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Oftentimes, high-protein, low-carbohydrate diets appeal to people who want a quick fix. But a quick fix rarely leads to a lifelong weight-loss solution. Here's the truth about the protein controversy surrounding weight loss.
Diet as disease defense
Even before the low-carb, high-protein hype, Americans were eating more protein than necessary. In fact, the average American consumes 161 percent of the Recommended Dietary Allowance for protein each day, according to the most recent U.S. Department of Agriculture surveys.
More protein, in particular animal protein, often means more fat. And we know eating more fat, especially saturated fat, puts us at an increased risk for heart disease, says Kava. "We know that people who eat lots of fruits and vegetables tend to have lower incidences of cancer," she adds.
Some dieters may not feel good when they restrict carbohydrates. When your body doesn't get the glucose it needs from carbohydrates, it produces ketones from fat. Our brains don't run as efficiently on ketones as they do on glucose, so some people may feel dizzy or fatigued.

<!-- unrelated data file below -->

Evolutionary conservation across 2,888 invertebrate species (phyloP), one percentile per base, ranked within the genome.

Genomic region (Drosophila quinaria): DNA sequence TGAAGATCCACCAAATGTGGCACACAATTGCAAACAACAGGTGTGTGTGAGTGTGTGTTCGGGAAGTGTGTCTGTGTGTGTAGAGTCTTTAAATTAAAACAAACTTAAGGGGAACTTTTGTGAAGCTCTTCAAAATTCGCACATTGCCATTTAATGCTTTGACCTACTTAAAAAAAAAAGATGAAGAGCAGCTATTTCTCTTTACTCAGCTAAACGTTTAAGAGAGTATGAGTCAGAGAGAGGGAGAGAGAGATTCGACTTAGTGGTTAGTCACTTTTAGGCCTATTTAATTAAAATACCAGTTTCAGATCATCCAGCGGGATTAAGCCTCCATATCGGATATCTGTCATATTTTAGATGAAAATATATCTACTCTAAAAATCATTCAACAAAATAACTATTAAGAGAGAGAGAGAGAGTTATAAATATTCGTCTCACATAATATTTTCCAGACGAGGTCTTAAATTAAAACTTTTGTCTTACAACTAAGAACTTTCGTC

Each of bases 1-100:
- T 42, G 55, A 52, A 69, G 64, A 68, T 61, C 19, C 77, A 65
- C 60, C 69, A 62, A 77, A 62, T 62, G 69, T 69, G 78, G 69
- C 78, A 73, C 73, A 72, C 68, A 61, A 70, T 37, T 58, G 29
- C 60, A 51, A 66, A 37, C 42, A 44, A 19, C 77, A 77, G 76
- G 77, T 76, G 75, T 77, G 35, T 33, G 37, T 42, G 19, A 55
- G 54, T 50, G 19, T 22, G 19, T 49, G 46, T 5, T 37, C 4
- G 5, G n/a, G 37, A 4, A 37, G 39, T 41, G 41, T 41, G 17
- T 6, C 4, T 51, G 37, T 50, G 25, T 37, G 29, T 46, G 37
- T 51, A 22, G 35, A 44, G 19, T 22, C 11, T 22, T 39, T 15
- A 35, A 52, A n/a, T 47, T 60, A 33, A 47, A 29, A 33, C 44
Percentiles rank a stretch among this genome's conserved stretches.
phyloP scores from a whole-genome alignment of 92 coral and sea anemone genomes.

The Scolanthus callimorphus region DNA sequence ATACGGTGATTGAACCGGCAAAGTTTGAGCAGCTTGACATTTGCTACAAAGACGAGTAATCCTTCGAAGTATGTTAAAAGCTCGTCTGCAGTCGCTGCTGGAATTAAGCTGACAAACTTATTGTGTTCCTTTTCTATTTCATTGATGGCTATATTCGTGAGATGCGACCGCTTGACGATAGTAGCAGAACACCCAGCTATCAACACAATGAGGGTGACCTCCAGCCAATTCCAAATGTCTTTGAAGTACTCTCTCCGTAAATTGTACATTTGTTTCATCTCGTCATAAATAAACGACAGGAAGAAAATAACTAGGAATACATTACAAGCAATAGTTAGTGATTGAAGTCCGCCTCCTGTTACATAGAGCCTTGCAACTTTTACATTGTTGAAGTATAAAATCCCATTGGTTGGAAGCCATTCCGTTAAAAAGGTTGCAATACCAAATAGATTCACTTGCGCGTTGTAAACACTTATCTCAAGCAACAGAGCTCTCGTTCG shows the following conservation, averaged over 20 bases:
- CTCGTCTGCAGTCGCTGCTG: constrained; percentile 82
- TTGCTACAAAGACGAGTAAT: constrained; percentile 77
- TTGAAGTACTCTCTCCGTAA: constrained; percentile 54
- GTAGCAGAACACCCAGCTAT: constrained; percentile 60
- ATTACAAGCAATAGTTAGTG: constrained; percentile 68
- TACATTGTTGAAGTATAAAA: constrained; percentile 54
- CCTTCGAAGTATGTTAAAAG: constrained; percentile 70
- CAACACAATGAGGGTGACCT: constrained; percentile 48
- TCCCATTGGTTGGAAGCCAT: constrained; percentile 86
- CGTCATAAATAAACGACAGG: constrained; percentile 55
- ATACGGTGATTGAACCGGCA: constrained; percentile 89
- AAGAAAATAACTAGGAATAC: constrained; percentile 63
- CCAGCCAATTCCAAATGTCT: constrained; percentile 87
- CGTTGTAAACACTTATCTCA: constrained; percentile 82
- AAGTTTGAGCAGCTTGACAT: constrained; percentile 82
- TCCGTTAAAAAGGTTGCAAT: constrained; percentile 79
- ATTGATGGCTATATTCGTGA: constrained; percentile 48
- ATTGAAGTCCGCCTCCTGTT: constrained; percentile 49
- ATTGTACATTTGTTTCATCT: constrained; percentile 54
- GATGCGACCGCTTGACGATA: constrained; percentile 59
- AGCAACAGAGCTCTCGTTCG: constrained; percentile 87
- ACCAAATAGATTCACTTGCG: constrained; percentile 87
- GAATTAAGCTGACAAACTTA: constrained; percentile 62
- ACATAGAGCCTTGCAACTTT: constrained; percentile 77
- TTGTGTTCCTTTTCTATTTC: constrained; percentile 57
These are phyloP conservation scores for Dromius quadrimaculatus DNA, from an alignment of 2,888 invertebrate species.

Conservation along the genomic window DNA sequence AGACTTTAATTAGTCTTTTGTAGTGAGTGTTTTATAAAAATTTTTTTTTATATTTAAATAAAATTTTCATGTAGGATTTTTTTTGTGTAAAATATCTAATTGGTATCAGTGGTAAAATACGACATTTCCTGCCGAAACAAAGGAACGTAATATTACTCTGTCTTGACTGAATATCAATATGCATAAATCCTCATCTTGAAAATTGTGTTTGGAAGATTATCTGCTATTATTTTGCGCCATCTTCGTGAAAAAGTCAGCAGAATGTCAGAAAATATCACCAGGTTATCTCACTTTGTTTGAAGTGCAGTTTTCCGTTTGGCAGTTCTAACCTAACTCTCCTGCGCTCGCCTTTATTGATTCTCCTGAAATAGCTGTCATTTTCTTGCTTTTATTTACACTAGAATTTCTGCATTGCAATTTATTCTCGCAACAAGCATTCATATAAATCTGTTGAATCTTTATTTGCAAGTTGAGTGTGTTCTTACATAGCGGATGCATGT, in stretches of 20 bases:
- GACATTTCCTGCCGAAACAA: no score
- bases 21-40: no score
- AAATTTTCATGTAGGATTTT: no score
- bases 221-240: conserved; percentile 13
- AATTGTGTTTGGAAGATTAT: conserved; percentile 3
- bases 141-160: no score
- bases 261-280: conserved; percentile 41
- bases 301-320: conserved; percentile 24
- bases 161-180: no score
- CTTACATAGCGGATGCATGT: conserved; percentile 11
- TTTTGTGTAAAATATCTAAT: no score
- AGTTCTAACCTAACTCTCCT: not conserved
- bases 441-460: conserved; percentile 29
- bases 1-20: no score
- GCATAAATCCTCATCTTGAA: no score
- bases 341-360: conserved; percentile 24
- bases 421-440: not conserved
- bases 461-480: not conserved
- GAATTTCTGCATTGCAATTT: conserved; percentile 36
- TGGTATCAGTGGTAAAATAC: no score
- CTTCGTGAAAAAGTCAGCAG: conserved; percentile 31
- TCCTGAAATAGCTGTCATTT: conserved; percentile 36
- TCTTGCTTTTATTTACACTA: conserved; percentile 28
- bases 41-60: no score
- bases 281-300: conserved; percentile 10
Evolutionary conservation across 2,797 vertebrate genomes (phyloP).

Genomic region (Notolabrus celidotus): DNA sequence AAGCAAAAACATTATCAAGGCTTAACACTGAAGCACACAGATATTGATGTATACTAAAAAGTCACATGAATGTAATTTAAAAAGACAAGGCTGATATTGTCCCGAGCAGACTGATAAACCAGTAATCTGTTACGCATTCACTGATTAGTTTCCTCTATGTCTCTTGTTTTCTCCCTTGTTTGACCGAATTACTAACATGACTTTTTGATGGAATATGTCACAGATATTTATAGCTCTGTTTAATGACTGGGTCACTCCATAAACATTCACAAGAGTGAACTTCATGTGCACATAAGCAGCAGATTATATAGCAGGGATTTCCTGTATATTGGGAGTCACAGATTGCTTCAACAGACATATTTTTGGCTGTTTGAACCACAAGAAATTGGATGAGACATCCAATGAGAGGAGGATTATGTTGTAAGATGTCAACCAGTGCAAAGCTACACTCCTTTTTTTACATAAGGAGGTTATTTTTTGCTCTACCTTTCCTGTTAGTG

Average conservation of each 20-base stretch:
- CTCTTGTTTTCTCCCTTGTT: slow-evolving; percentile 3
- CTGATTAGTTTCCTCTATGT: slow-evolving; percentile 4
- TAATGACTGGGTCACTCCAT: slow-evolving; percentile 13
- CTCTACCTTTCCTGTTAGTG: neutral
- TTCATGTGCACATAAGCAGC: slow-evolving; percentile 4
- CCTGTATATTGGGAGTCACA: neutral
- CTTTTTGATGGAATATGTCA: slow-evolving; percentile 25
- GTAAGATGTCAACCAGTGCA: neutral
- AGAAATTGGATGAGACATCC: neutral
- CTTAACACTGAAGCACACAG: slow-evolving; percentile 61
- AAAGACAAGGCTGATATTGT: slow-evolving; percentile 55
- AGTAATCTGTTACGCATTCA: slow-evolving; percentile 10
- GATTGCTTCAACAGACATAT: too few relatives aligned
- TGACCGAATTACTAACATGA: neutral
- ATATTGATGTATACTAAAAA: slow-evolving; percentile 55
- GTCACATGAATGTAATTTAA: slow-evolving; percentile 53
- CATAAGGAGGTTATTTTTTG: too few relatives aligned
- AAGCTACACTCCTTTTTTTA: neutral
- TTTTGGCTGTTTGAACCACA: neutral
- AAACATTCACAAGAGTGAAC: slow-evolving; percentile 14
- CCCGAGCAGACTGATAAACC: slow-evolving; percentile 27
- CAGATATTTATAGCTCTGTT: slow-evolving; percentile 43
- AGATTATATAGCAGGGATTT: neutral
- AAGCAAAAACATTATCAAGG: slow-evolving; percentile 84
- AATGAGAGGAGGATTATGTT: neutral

In addition, Cornell University researchers found that animals fed lower-protein diets voluntarily exercised more. And, humans and animals on lower-protein, lower-fat diets actually consume more calories in the form of carbohydrates but are less likely to convert the energy to body fat.
Yet some people believe we were meant to follow a high-protein, low-carbohydrate plan because, they say, that's how our prehistoric predecessors ate. While the two diets do have some characteristics in common, such as a low-carbohydrate content, they also vary in that today's diets typically include more fat, more dairy and less fruit than was eaten by people in the Stone Age, says Loren Cordain, Ph.D., a professor in the Department of Health and Exercise Science at Colorado State University in Ft. Collins, Colo.
Even the low-carb connection is skewed, says Cordain, because Stone Age inhabitants would have eaten unlimited fruits and vegetables, which are limited in today's high-protein plans. In addition, the main sources of protein in the Stone Age came from wild animals, which didn't have the same types of fat as in today's feed-lot cows and pigs, which likely contribute to the high rates of heart disease we see today, says Cordain.
People would benefit, adds Cordain, by eating more fruits and vegetables and cutting down on sugar and salt. In addition, he says the best sources of protein in today's diet are those that are lean, particularly seafood and fish.